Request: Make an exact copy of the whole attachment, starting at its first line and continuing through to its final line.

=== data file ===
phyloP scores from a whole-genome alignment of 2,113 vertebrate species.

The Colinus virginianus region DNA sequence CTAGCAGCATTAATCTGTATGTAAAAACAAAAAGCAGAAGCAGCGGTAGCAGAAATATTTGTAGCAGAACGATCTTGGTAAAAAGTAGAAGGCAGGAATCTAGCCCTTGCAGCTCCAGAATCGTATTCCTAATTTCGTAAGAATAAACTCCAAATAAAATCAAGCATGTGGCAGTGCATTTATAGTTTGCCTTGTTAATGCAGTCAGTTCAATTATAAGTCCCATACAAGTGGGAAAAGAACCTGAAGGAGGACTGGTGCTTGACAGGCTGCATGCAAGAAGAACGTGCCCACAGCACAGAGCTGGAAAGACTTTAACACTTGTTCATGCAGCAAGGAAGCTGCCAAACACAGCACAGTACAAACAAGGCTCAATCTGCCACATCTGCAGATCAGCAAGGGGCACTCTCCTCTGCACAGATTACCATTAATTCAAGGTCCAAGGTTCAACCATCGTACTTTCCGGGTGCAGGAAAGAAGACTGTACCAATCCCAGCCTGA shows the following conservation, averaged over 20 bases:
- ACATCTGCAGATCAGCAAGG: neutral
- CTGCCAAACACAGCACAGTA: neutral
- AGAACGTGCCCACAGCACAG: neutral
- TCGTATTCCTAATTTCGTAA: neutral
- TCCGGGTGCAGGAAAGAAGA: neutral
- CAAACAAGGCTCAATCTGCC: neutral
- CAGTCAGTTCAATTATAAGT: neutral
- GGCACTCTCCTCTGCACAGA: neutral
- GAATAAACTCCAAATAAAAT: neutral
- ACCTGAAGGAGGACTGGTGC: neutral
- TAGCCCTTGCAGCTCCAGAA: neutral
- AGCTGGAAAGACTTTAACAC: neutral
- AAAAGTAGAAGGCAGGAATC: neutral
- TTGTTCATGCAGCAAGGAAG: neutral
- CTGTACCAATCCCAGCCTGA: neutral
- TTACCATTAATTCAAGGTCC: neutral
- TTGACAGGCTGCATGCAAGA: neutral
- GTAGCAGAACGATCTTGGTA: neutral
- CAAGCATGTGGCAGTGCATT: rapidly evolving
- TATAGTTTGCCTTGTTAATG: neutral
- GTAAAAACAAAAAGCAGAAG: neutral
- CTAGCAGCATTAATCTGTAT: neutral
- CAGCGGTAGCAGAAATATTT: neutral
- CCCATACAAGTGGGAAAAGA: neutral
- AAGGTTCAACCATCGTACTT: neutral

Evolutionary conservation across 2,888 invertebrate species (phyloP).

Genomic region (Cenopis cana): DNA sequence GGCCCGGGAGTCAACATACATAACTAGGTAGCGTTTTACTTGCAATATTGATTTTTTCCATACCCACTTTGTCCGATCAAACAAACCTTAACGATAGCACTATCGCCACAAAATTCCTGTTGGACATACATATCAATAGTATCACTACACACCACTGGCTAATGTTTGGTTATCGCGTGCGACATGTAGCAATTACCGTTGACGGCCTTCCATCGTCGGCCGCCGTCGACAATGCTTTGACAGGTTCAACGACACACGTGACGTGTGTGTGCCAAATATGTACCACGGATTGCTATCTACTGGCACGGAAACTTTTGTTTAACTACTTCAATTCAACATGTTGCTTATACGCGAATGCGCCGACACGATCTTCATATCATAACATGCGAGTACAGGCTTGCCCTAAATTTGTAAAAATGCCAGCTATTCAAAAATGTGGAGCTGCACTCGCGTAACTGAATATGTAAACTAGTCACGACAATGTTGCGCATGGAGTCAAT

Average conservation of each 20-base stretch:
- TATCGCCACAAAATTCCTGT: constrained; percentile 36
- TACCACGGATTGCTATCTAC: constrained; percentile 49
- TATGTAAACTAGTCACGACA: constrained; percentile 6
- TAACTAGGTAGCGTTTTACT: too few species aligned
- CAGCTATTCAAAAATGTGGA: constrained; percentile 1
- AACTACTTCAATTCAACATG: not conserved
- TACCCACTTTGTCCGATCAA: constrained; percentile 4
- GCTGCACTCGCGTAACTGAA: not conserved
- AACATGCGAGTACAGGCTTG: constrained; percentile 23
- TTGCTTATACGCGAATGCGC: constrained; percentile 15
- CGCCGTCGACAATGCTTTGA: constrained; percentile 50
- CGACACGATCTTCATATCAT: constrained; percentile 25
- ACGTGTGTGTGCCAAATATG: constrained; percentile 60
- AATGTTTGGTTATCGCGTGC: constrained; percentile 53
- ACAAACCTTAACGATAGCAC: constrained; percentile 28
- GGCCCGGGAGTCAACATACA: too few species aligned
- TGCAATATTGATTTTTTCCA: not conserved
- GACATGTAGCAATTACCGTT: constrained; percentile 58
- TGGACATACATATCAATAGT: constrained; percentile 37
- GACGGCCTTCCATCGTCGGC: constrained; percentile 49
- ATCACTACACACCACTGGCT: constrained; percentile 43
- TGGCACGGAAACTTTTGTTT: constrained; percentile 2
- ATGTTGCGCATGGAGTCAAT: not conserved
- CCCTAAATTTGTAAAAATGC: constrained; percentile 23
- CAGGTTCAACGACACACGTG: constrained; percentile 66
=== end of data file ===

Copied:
phyloP scores from a whole-genome alignment of 2,113 vertebrate species.

The Colinus virginianus region DNA sequence CTAGCAGCATTAATCTGTATGTAAAAACAAAAAGCAGAAGCAGCGGTAGCAGAAATATTTGTAGCAGAACGATCTTGGTAAAAAGTAGAAGGCAGGAATCTAGCCCTTGCAGCTCCAGAATCGTATTCCTAATTTCGTAAGAATAAACTCCAAATAAAATCAAGCATGTGGCAGTGCATTTATAGTTTGCCTTGTTAATGCAGTCAGTTCAATTATAAGTCCCATACAAGTGGGAAAAGAACCTGAAGGAGGACTGGTGCTTGACAGGCTGCATGCAAGAAGAACGTGCCCACAGCACAGAGCTGGAAAGACTTTAACACTTGTTCATGCAGCAAGGAAGCTGCCAAACACAGCACAGTACAAACAAGGCTCAATCTGCCACATCTGCAGATCAGCAAGGGGCACTCTCCTCTGCACAGATTACCATTAATTCAAGGTCCAAGGTTCAACCATCGTACTTTCCGGGTGCAGGAAAGAAGACTGTACCAATCCCAGCCTGA shows the following conservation, averaged over 20 bases:
- ACATCTGCAGATCAGCAAGG: neutral
- CTGCCAAACACAGCACAGTA: neutral
- AGAACGTGCCCACAGCACAG: neutral
- TCGTATTCCTAATTTCGTAA: neutral
- TCCGGGTGCAGGAAAGAAGA: neutral
- CAAACAAGGCTCAATCTGCC: neutral
- CAGTCAGTTCAATTATAAGT: neutral
- GGCACTCTCCTCTGCACAGA: neutral
- GAATAAACTCCAAATAAAAT: neutral
- ACCTGAAGGAGGACTGGTGC: neutral
- TAGCCCTTGCAGCTCCAGAA: neutral
- AGCTGGAAAGACTTTAACAC: neutral
- AAAAGTAGAAGGCAGGAATC: neutral
- TTGTTCATGCAGCAAGGAAG: neutral
- CTGTACCAATCCCAGCCTGA: neutral
- TTACCATTAATTCAAGGTCC: neutral
- TTGACAGGCTGCATGCAAGA: neutral
- GTAGCAGAACGATCTTGGTA: neutral
- CAAGCATGTGGCAGTGCATT: rapidly evolving
- TATAGTTTGCCTTGTTAATG: neutral
- GTAAAAACAAAAAGCAGAAG: neutral
- CTAGCAGCATTAATCTGTAT: neutral
- CAGCGGTAGCAGAAATATTT: neutral
- CCCATACAAGTGGGAAAAGA: neutral
- AAGGTTCAACCATCGTACTT: neutral

Evolutionary conservation across 2,888 invertebrate species (phyloP).

Genomic region (Cenopis cana): DNA sequence GGCCCGGGAGTCAACATACATAACTAGGTAGCGTTTTACTTGCAATATTGATTTTTTCCATACCCACTTTGTCCGATCAAACAAACCTTAACGATAGCACTATCGCCACAAAATTCCTGTTGGACATACATATCAATAGTATCACTACACACCACTGGCTAATGTTTGGTTATCGCGTGCGACATGTAGCAATTACCGTTGACGGCCTTCCATCGTCGGCCGCCGTCGACAATGCTTTGACAGGTTCAACGACACACGTGACGTGTGTGTGCCAAATATGTACCACGGATTGCTATCTACTGGCACGGAAACTTTTGTTTAACTACTTCAATTCAACATGTTGCTTATACGCGAATGCGCCGACACGATCTTCATATCATAACATGCGAGTACAGGCTTGCCCTAAATTTGTAAAAATGCCAGCTATTCAAAAATGTGGAGCTGCACTCGCGTAACTGAATATGTAAACTAGTCACGACAATGTTGCGCATGGAGTCAAT

Average conservation of each 20-base stretch:
- TATCGCCACAAAATTCCTGT: constrained; percentile 36
- TACCACGGATTGCTATCTAC: constrained; percentile 49
- TATGTAAACTAGTCACGACA: constrained; percentile 6
- TAACTAGGTAGCGTTTTACT: too few species aligned
- CAGCTATTCAAAAATGTGGA: constrained; percentile 1
- AACTACTTCAATTCAACATG: not conserved
- TACCCACTTTGTCCGATCAA: constrained; percentile 4
- GCTGCACTCGCGTAACTGAA: not conserved
- AACATGCGAGTACAGGCTTG: constrained; percentile 23
- TTGCTTATACGCGAATGCGC: constrained; percentile 15
- CGCCGTCGACAATGCTTTGA: constrained; percentile 50
- CGACACGATCTTCATATCAT: constrained; percentile 25
- ACGTGTGTGTGCCAAATATG: constrained; percentile 60
- AATGTTTGGTTATCGCGTGC: constrained; percentile 53
- ACAAACCTTAACGATAGCAC: constrained; percentile 28
- GGCCCGGGAGTCAACATACA: too few species aligned
- TGCAATATTGATTTTTTCCA: not conserved
- GACATGTAGCAATTACCGTT: constrained; percentile 58
- TGGACATACATATCAATAGT: constrained; percentile 37
- GACGGCCTTCCATCGTCGGC: constrained; percentile 49
- ATCACTACACACCACTGGCT: constrained; percentile 43
- TGGCACGGAAACTTTTGTTT: constrained; percentile 2
- ATGTTGCGCATGGAGTCAAT: not conserved
- CCCTAAATTTGTAAAAATGC: constrained; percentile 23
- CAGGTTCAACGACACACGTG: constrained; percentile 66